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Mon, 11 Dec 2017

Northeast Today

Overcoming Hurdles to Give Immunisation a Shot in Assam’s Riverine Islands

Overcoming Hurdles to Give Immunisation a Shot in Assam’s Riverine Islands
September 25
12:14 2017

No motorable roads, no electricity and two hours away by boat. But health workers say these are not the most difficult challenges they face while carrying out the immunisation drive in Old Batuli, surrounded by the swirling waters of the Brahmaputra.

The more arduous task is battling illiteracy, the stigma surrounding vaccination and the apathy of villagers. A dedicated team of health workers toils tirelessly to make 100 per cent immunisation on the riverine islands, known as saporis or chars locally, a reality.

For Rijumani Deka, for instance, an auxilliary nurse and midwife, the day begins at dawn in Sonitpur district’s Tezpur town. She collects two cold boxes containing vaccinations for 14 diseases such as diptheria, tuberculosis, tetanus and, hepatitis B from the primary health centre and reaches Jahazpur Ghat.

At 9 am sharp, the team leaves for one of the 28 islands in the district in a boat, dubbed the boat clinic. Two hours later, they move to a smaller boat when they reach the shallow waters. Once on shore, they stack the medicines, cold boxes, tables, chairs and other paraphernalia on two bicycles and proceed towards the village school where their camp is held.

A gaggle of excited children surrounds them, but mothers, some with babies in their laps, shy away. “People are still a little resistant to immunisation. The mothers, due to unfamiliarity with injections, feel their child is in a lot of pain from the vaccine. The bleeding afterwards also scares them,” said Deka.

They vaccinate over 200 children every month in the district but the drive comes with its own set of challenges, she said. “We try to ease their fears but there is a shortage of time so the best we can do is tell them about the vaccine being administered, the disease it is being given for and how it protects their children from diseases,” she added.

According to Mousumi Duora, Sonitpur District Programme Officer, Boat Clinic, the biggest obstacle the medical teams face is the high number of child births at home. “About 75-80 per cent of children are born at home as the mothers are unable to reach hospitals on time. Thus, vaccines like oral polio vaccine and BCG (for tuberculosis) which need to be administered within half an hour of birth cannot be provided,” she said.

The migratory nature of the population on the saporis, where about 15,000 people live, is another challenge. The villagers, mostly Muslims, who are dependent on agriculture and fishing, leave the island and shift to either the mainland or to another island every year.

The health team maintains a record of each child; if they are found on another island, their address is updated. The records inform them about the vaccines administered. Sometimes, the families return to the same village where they lived earlier, Duora said.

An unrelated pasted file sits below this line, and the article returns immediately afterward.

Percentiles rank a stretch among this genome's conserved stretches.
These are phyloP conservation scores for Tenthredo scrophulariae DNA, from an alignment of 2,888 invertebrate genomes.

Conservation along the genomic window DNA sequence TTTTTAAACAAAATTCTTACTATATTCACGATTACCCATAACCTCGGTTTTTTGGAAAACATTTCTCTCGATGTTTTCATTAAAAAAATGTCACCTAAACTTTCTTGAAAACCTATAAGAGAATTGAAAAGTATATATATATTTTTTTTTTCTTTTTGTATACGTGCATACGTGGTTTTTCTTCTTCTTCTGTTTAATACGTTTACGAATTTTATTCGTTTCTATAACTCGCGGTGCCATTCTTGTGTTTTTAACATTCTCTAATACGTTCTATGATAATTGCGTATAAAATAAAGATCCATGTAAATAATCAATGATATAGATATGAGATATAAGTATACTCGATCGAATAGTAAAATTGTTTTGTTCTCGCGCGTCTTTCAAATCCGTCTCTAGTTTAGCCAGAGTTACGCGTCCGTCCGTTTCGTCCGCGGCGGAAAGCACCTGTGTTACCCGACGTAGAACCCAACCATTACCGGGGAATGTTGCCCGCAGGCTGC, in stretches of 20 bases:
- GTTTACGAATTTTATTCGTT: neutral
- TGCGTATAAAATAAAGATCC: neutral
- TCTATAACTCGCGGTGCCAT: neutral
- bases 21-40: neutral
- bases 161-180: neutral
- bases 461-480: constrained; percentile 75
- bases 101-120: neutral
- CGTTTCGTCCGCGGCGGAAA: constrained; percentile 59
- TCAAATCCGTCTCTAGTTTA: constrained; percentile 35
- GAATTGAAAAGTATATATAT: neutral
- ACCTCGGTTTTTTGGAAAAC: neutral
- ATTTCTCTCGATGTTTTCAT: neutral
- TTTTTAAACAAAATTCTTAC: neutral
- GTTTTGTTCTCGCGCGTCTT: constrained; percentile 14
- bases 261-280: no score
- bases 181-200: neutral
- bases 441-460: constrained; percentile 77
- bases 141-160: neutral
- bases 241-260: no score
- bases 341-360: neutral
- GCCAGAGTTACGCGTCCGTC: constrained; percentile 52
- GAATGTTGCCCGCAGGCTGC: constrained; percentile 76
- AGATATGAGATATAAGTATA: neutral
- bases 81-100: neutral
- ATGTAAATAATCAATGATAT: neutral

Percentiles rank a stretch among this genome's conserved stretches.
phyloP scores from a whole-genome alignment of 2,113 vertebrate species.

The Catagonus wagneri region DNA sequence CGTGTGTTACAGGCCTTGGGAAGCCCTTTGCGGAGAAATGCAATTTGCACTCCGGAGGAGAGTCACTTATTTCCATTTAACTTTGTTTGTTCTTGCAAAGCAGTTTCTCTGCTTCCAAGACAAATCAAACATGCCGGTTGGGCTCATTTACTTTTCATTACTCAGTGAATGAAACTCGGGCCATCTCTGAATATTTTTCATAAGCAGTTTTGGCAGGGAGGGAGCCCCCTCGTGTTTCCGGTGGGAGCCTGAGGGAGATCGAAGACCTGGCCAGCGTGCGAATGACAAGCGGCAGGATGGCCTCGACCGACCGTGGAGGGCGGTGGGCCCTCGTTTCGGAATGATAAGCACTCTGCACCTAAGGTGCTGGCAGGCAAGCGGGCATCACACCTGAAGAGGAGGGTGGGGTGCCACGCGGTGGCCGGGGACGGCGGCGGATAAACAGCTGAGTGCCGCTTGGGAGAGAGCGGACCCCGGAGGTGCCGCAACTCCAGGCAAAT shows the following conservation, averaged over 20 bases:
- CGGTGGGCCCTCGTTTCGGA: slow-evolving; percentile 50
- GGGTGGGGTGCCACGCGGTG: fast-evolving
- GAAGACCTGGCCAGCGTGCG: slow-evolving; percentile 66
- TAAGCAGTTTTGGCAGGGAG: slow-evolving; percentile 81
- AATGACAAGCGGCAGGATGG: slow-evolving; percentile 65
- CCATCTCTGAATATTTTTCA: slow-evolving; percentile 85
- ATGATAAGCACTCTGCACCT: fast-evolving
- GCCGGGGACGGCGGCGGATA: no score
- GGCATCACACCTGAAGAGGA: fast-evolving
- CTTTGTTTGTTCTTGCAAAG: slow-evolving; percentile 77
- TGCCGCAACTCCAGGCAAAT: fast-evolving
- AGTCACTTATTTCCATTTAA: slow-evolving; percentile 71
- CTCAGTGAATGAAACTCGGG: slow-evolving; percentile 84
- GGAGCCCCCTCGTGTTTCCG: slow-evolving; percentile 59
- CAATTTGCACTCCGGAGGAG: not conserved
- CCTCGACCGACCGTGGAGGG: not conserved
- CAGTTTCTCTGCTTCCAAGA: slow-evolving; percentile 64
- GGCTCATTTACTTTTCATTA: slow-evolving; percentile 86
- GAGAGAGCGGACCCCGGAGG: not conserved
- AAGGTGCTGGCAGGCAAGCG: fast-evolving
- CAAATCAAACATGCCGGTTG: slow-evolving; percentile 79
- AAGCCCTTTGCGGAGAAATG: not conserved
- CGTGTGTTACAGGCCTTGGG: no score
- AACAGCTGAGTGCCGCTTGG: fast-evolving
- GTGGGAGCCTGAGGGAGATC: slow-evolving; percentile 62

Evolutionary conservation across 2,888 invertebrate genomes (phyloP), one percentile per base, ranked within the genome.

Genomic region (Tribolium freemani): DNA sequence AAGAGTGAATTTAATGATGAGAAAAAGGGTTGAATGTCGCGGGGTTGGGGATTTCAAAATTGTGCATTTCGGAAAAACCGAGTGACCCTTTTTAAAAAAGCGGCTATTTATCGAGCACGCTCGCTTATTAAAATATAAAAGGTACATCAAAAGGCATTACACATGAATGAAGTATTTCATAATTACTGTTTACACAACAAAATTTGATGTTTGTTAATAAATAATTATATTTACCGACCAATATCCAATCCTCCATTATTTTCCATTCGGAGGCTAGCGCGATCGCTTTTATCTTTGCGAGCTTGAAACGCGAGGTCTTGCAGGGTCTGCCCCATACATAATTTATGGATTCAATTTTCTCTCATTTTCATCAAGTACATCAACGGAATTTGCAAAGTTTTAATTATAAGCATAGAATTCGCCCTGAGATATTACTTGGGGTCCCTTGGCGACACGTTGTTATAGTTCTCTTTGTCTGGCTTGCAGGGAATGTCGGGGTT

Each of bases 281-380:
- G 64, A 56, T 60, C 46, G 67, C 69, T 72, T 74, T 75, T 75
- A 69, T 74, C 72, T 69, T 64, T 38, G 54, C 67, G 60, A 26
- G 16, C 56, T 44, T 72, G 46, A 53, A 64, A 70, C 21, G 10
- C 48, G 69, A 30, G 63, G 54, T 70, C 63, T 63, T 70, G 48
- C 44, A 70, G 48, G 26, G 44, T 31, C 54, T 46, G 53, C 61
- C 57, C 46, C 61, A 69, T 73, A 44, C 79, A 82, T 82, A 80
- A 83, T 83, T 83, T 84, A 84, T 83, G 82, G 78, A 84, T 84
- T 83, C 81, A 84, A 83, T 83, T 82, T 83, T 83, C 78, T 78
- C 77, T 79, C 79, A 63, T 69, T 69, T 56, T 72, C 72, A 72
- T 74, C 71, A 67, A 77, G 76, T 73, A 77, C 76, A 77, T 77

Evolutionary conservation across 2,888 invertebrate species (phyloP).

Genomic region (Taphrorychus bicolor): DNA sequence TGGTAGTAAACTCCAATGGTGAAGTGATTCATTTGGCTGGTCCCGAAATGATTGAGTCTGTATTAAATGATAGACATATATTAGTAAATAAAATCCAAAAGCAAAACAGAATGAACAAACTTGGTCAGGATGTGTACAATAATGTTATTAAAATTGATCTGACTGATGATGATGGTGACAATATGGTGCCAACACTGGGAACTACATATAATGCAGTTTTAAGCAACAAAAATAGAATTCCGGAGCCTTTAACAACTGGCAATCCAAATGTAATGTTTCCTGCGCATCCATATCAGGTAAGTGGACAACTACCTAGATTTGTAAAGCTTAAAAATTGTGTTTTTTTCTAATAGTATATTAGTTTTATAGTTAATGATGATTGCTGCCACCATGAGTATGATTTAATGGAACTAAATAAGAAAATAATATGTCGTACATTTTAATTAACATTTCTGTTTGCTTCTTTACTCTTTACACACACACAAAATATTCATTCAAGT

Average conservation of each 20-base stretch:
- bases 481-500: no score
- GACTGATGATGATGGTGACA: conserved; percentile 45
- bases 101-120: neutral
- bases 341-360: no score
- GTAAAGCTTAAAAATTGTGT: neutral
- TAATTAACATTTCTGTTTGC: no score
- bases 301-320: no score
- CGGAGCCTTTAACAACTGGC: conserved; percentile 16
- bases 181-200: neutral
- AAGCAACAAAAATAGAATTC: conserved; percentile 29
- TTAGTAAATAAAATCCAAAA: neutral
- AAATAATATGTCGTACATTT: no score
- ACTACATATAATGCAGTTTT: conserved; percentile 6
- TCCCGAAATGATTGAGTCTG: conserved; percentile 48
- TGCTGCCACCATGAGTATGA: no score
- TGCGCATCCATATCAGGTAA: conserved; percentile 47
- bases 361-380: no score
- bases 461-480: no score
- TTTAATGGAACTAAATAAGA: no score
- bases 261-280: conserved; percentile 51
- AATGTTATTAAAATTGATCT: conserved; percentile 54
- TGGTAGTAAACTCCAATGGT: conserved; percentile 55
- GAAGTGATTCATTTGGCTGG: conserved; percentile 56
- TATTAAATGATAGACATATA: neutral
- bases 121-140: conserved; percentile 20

Immunisation rates are rising in the villages, but there is still some resistance, said community worker Mofiddul Islam. Besides the stigma, there is also the belief that one vaccine does not make a difference. The life of the child is left to fate in many cases.

“The villagers say that they’ve heard of people dying due to vaccination in other villages. They also are wary of the fever that children get after vaccination, as it means the mother will have to sit at home with the kid and lose out on a day’s work in the fields,” Islam said.

He makes repeated visits to their homes, cajoling and patiently making them understand the benefits of vaccinating their child. Murtiza Khatun from Old Batuli village, a mother of three, was one of those reluctant mothers. Now an ASHA (accredited social health activist), Murtiza said she was against vaccination due to the rumours surrounding it and also because it would have meant missing out on work if her baby got fever.

However, she was convinced to change her mind and now helps health workers dispel misgivings and encourage parents to get their children immunised. The work of Murtiza Khatun and the health workers seems to be bearing fruit. The wall of resistance is slowly whittling away, said Duora, who had helped set up the Sonitpur boat clinic in 2009.

At a recent boat clinic here, Manuawar Khatun was amongst those who came with her grandson. She could not get her five children vaccinated due to lack of facilities earlier, she said, but is now insistent that her grandson gets his shots.

The health team visits every village in the district once in 30-40 days and the boat clinic functions for 18 days every month. The boat clinics — a unique initiative in public private partnership mode by the Assam government to reach those living in the remote islands the 13 districts of the state function — even during the annual floods.

Overcoming parental resistance is not the only hurdle. Duora said fewer children turn up for immunisation during floods. For a couple of months in a year, medical teams have to make do without doctors, as doctors deployed for compulsory rural training resign to appear for their masters.

According to National Family Health Survey 4, 2015-16, full immunisation coverage is at 47 per cent in the state. In Sonitpur, it is even lower with health workers estimating that immunisation covers only 20-30 per cent of the people.

-PTI

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